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Prepper Cash: Keeping Money On Hand for Emergencies

Everyone knows they should have an emergency fund, but most people keep their money in the bank. That’s a good place for it . . . but you should also have a prepper cash stash.

Prepper cash means keeping actual money on hand for an emergency situation. If things go south, you may need to buy supplies and possibly safe passage, but banks may not be available. Basically, having some cash on hand allows you to take advantage of opportunities.

Keep in mind that having money on hand doesn’t mean you don’t need to prep in other ways. You should build up your food and medical storage first. However, once you’re ready to survive, you’ll want to have that cash on hand.

5 Reasons To Keep Cash Around

Why would you need to have cold, hard cash?

Imagine if the banks are shut down due to a crisis, but people are still charging for amenities? It’s too early to barter and too late to get cash. What do you do? This is where it would be useful to have some money ready to go. Here are a few potential scenarios that might require money:

  1. Someone has set up a “toll” on a road or bridge you need to cross.
  2. You want to buy last minute supplies from a store.
  3. Your home is unlivable and you need to stay in a hotel, but the credit card machines are down.
  4. You need gas for your car, but gas stations are taking cash only.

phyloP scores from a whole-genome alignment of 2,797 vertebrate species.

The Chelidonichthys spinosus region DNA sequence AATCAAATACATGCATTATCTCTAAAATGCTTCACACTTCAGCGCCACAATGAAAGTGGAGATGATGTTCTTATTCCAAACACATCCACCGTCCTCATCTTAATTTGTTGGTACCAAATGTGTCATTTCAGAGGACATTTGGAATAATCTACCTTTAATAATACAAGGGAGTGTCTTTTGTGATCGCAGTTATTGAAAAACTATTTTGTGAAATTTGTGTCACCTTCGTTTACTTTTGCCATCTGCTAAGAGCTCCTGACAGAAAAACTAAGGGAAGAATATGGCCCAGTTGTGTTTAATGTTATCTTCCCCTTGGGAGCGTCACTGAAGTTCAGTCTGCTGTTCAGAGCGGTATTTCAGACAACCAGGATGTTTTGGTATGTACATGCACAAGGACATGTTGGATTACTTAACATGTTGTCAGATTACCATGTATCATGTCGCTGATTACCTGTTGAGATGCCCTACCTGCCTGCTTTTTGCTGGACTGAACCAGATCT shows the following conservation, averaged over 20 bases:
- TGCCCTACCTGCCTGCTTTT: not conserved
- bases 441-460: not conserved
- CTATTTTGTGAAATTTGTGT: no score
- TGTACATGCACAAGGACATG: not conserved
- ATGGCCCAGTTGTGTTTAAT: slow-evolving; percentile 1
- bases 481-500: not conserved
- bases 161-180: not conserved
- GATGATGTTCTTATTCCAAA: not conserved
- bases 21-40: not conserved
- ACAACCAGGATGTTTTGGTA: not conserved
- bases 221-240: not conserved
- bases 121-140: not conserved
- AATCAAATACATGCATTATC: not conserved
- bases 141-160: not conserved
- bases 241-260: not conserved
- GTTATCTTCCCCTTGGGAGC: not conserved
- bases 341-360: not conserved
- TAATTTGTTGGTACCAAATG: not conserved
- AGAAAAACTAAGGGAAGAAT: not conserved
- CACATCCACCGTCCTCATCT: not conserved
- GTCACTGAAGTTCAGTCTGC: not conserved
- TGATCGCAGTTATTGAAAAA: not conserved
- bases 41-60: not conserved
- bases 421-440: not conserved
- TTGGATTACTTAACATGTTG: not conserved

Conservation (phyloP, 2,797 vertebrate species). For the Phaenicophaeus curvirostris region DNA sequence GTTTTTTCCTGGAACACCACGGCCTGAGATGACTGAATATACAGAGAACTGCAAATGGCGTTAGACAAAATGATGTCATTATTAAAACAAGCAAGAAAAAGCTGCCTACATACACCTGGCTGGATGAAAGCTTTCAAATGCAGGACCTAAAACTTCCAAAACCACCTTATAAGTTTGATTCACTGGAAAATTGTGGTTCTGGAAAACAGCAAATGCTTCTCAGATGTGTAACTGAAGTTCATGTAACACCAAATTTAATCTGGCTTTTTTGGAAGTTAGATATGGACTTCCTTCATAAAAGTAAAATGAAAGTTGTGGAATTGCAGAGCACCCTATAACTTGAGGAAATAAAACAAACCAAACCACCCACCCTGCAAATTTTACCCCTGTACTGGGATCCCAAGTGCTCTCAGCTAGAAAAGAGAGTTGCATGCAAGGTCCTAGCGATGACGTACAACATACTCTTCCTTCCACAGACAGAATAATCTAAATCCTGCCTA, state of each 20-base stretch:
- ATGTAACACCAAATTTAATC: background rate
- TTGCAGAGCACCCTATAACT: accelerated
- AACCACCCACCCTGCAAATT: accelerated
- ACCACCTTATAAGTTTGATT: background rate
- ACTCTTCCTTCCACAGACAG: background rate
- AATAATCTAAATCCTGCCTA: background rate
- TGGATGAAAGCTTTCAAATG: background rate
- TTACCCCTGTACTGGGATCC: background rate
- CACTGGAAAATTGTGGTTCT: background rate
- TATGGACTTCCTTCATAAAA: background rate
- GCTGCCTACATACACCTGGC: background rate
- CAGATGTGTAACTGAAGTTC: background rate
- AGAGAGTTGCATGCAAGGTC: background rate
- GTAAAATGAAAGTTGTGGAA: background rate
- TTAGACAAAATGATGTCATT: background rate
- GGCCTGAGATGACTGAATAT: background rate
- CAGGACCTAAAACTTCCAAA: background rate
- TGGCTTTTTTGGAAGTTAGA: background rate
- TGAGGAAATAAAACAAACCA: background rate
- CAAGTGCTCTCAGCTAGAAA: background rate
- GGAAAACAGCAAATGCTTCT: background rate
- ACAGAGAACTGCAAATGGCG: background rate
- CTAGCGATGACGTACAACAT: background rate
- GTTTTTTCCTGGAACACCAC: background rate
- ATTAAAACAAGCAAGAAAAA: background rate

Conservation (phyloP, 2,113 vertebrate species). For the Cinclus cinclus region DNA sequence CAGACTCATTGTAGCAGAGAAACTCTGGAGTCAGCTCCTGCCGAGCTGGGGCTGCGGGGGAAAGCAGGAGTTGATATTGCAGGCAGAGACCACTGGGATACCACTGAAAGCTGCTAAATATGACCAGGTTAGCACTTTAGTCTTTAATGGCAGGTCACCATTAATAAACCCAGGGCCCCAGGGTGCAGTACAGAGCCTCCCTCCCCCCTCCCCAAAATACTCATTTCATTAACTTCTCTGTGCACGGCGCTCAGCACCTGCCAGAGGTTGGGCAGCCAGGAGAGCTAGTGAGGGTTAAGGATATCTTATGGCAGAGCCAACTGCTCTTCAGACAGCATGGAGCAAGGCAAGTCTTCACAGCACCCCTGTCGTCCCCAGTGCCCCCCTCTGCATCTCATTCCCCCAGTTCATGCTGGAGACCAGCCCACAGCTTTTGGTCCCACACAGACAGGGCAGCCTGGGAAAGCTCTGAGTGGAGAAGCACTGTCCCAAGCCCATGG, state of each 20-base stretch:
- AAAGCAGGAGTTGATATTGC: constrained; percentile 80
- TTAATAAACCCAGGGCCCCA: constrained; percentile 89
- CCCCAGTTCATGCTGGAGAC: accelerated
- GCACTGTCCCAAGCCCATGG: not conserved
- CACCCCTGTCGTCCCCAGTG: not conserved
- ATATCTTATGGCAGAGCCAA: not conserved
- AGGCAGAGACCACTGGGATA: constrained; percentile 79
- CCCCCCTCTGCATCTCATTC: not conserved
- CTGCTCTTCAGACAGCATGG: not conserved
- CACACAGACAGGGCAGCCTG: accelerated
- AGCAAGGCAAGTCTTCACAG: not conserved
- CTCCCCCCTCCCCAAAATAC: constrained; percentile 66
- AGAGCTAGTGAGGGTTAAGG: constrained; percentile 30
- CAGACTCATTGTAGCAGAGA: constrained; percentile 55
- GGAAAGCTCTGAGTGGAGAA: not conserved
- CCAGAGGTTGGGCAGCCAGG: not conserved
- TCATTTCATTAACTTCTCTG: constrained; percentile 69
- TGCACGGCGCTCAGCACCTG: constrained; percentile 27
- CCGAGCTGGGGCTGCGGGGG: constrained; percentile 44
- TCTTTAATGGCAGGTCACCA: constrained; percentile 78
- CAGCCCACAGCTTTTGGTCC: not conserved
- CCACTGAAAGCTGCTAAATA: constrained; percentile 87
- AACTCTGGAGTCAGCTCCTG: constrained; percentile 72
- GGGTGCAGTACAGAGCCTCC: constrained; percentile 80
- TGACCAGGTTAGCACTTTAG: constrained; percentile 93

5. Someone in your family needs medical aid and the only person available to help needs to be bribed.

These are just a handful of reasons you might have to pay cash. And it’s not inconceivable . . . many of these scenarios occur all the time when a hurricane or earthquake hits.

Where to Hide Your Cash

It would be ridiculous to leave your money out where other people could find it if they’re going through your home. To this end, it’s a good idea to hide your money, but not necessarily where others might hide theirs.

Common hiding places include:

  • Taped under a drawer or desk
  • Behind a painting
  • Tucked in a photo, between picture and backing
  • Under the mattress
  • In a safe
  • In a false container (like a spray can with a hollow space

While these could be good places to start with, anyone who has seen a heist movie will know about them. So, with that in mind, you’ll want to look for more difficult to find spots. It may also be a good idea to split your money up so if someone does find your stash, it isn’t everything.

Try storing your cash in an envelope tucked in with all your saved birthday cards. The idea here is to blend in with the surroundings. An envelope tucked into a box of papers is not noticeable at all and it’s not likely a thief will go through everything to find it.

While you can store cash in books, it’s an even better idea to add a false backing panel to your bookshelf and tuck some cash in there. People may flip through the books, but they probably won’t think to look for a false panel.

Likewise, instead of putting money under or in your mattress, roll it up and put it inside the screw on legs of the bed. A hollow post for the bed frame can also be a great option for hiding some money.

Other options include:

  • In unused electrical outlets or switch boxes
  • Inside the base of a kitchen appliance
  • Behind the bottom panel of the stove
  • Frozen in a bag inside a block of ice in the freezer
  • Tucked inside a sewing machine’s storage compartment
  • In the seat of a computer chair or inside the hollow legs
  • Stuffed in a dark beer bottle that is capped and placed with other actual beer bottles
  • Inside a board game no one ever plays
  • In feminine hygiene product packages (fold the money to look like a pad and tuck inside wrappers, then replace in the package)

As you can see, if you just get creative, you can do a lot with hiding your money. So, now that you know what you need this cash for and where to put it . . . how do you actually get some cash to hide out?